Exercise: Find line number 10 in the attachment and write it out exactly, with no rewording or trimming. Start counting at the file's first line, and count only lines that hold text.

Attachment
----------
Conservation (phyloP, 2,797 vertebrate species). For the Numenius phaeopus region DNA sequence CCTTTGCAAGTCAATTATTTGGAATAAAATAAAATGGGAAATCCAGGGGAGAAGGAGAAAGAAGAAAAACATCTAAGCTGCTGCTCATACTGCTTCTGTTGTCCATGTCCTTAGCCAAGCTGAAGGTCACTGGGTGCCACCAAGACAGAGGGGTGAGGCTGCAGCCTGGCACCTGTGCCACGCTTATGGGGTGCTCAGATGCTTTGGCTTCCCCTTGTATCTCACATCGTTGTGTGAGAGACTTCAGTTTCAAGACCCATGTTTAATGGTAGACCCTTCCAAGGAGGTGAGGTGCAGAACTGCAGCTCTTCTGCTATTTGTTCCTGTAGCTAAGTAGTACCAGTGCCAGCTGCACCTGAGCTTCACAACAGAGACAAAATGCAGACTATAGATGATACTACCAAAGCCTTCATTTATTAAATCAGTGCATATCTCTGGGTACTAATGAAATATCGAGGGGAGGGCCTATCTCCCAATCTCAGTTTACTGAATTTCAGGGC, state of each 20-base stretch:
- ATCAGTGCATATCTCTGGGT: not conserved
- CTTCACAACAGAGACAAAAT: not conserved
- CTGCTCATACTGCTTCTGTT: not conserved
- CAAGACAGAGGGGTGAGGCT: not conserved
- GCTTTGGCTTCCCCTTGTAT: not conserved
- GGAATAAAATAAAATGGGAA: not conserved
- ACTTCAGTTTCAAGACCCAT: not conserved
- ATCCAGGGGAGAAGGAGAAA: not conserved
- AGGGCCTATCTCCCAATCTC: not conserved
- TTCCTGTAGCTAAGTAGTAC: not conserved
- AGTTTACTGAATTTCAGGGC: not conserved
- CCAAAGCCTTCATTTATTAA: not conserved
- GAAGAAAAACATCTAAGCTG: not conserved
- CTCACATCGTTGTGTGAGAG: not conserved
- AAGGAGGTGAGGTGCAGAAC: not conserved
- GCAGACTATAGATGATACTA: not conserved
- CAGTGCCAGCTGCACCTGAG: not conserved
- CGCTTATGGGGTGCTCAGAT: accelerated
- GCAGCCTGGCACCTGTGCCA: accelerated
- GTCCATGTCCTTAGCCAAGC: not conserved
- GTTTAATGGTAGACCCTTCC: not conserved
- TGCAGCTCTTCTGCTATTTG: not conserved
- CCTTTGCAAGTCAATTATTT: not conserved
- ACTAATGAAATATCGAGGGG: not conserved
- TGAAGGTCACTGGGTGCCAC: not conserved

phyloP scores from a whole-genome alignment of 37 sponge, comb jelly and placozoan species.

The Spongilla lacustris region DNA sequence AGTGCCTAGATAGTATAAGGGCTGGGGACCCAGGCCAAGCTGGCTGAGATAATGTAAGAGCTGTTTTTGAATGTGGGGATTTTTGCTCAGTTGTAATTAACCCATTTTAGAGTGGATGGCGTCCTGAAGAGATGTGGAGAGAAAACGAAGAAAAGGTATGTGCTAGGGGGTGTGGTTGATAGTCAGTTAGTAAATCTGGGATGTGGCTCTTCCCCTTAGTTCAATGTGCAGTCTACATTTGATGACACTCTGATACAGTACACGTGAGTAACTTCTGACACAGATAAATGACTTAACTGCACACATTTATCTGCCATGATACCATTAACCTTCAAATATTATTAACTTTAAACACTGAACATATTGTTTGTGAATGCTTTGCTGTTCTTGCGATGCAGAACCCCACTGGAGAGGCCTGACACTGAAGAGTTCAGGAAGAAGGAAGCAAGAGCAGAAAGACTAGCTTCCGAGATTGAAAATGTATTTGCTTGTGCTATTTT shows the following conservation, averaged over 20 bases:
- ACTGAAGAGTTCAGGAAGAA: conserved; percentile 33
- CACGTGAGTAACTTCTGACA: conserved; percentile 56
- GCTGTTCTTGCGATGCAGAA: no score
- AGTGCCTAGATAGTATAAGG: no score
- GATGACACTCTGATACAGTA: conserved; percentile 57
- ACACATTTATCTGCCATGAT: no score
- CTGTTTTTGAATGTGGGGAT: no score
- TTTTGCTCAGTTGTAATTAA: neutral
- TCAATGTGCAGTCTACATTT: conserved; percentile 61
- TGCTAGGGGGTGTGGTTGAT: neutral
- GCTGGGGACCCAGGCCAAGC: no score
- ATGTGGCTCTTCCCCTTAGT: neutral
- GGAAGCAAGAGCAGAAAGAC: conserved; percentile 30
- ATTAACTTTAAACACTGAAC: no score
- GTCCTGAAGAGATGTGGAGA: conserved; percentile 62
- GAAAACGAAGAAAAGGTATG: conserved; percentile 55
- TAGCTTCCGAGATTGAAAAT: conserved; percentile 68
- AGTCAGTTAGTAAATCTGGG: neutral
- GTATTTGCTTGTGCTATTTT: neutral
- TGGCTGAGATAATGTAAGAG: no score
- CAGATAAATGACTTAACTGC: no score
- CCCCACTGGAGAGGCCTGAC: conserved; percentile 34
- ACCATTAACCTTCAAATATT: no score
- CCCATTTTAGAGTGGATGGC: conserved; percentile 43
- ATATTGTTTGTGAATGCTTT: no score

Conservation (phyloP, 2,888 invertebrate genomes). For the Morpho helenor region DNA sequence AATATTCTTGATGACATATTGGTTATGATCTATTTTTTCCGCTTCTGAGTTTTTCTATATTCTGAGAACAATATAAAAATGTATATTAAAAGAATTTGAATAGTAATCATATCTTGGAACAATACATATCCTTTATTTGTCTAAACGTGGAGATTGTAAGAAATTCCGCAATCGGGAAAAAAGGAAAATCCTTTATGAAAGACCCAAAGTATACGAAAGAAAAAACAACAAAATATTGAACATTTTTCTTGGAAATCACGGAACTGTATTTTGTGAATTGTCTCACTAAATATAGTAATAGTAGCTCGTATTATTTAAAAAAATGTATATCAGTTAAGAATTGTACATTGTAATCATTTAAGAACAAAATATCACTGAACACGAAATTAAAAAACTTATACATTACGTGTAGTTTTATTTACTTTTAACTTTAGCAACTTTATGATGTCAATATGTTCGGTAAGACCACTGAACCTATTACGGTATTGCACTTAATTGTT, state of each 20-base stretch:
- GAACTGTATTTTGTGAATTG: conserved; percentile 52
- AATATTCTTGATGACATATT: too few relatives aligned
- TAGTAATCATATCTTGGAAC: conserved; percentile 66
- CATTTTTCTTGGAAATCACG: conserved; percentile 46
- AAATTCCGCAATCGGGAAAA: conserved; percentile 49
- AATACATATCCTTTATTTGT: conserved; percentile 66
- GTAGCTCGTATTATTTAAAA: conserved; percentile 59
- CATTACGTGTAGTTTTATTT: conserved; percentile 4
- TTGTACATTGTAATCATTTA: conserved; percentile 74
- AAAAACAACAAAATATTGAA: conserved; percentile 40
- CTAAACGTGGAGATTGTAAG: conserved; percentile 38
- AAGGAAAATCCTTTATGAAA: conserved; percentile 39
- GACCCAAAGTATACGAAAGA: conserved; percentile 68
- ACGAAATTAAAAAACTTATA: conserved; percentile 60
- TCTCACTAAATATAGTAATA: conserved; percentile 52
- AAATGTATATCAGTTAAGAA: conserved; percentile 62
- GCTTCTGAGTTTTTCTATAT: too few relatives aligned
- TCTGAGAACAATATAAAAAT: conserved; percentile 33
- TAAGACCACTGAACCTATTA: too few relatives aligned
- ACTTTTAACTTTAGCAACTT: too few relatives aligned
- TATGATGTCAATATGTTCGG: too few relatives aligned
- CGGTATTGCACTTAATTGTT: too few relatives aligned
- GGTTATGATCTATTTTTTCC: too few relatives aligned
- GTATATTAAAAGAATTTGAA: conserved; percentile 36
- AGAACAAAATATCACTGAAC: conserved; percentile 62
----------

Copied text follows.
- AGGGCCTATCTCCCAATCTC: not conserved